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(from left to right) Stone Gossard (Pearl Jam), Boyd Tinsley (Dave Matthews Band), Jackson Browne, Martie Maguire (Dixie Chicks), Steven Van Zandt (Bruce Springsteen and the E Street Band), Dave Matthews (Dave Matthews Band), Bruce Springsteen, Emily Robison (Dixie Chicks), Patti Scialfa (Bruce Springsteen and the E Street Band), Eddie Vedder (Pearl Jam), Bonnie Raitt, Ben Gibbard (Death Cab for Cutie), John Mellencamp, Nick Harmer (Death Cab for Cutie) and Mike Mills (R.E.M.). Photo: Danny Clinch.
The Vote for Change tour came about as part of an informal conversation among a handful of artists on how they could make a difference in this year’s elections and beyond. This idea has resulted in a first-of-its-kind endeavor where Vote for Change participating artists will focus their energies on the states where the elections are expected to be the closest. (from left to right) John Mellencamp, Patti Scialfa (Bruce Springsteen and the E Street Band), Bruce Springsteen, and Nick Harmer (Death Cab for Cutie).
Photo: Danny Clinch.
The message is simple: it’s time to move on. That’s the point MoveOn PAC, organizer of the Vote For Change tour, is trying to get across.
Predictably, the headliners of the tour, who will crisscross the country for 40 shows in 30 cities in nine battleground states over a mere 10 days, will make that point tactfully. Then again, considering who’s scheduled to take the stage, you never know.
The tour boasts more than 20 acts, including Bruce Springsteen and the E Street Band, Pearl Jam, Dave Matthews Band, Ben Harper, Bonnie Raitt, Jackson Browne, Keb’ Mo, John Mellencamp, Kenny ‘Babyface’ Edmonds, R.E.M., James Taylor and those little Texas devils the Dixie Chicks. Detroit will host three of the concerts – Springsteen and R.E.M. at Cobo, Dave Matthews and Ben Harper at the Palace and Dixie Chicks and James Taylor at the Fox – on Saturday, Oct. 3. Meanwhile, Pearl Jam will play Grand Rapids, Browne, Raitt and Keb’ Mo East Lansing, and Mellencamp and Babyface Kalamazoo on the same day.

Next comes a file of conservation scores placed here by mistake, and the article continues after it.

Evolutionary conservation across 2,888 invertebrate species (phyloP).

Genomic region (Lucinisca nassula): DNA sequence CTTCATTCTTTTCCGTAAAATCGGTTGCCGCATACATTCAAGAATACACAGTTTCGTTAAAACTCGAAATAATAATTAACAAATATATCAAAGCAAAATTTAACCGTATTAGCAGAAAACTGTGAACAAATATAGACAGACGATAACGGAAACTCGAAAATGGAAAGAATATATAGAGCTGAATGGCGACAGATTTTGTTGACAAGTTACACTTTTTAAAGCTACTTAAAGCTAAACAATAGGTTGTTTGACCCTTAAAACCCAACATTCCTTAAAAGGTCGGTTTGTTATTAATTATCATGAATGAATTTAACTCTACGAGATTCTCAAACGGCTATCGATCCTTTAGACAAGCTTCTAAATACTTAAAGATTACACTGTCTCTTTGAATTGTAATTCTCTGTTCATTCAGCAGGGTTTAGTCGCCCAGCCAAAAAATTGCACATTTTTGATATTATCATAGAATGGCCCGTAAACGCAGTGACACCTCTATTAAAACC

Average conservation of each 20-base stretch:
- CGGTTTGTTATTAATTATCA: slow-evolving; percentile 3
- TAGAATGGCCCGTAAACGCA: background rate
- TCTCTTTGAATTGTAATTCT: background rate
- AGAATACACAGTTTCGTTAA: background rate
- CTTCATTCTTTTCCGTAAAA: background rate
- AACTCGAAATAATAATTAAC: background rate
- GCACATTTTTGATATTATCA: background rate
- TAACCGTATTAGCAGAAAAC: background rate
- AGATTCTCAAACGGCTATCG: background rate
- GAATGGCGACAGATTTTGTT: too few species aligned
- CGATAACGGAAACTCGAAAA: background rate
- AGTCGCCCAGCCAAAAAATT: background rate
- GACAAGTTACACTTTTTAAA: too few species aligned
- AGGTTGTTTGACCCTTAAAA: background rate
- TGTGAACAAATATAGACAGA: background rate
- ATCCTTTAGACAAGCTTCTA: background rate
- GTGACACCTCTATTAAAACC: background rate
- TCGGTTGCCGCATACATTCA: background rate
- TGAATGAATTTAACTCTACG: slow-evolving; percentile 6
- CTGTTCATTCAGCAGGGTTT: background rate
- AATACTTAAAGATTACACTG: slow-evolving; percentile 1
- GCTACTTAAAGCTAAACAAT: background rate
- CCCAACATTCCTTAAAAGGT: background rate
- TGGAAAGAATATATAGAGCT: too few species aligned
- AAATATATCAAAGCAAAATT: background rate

“We’ve always believed that popular culture and populist politics go hand in hand,” said Eli Pariser of MoveOn. “It’s an honor to be working with so many respected and influential artists, and we’re indebted to them for having the courage to speak out at a time when our country so desperately needs change.”
Not everyone thinks them so influential though. The backlash has already begun. In New York, Marilyn O’Grady, a conservative candidate for a senate seat in the state, has called for a boycott of Springsteen.
“He thinks making millions with a song-and-dance routine allows him to tell you how to vote,” she said.
O’Grady has taken out a 30-second television spot that urges voters to “Boycott the Boss.” The Boss, himself, has no comment about the whole affair. But many of the tour’s other top talents are talking.
“There has never been a more important time to band together and bring about real change,” said Raitt. “I want to see Americans everywhere honor those who have fought and died for our right to vote by getting out to the polls on Election Day. Democracy only works if we work it.”
Vote For Change appears to be working. When tickets for a tour finale in Washington, D.C. featuring 13 acts at the MCI Center went on sale, they sold out in just 30 minutes.
“For our 2.5 million members and far beyond, the Vote for Change tour will have a seismic cultural impact,” said Parisner.
Dave Matthews agreed.
“A vote for change is a vote for a stronger, safer, healthier America,” he said. “A vote for Bush is a vote for a divided, unstable, paranoid America. It is our duty to this beautiful land to let our voices be heard. That’s the reason for the tour. That’s why I’m doing it.”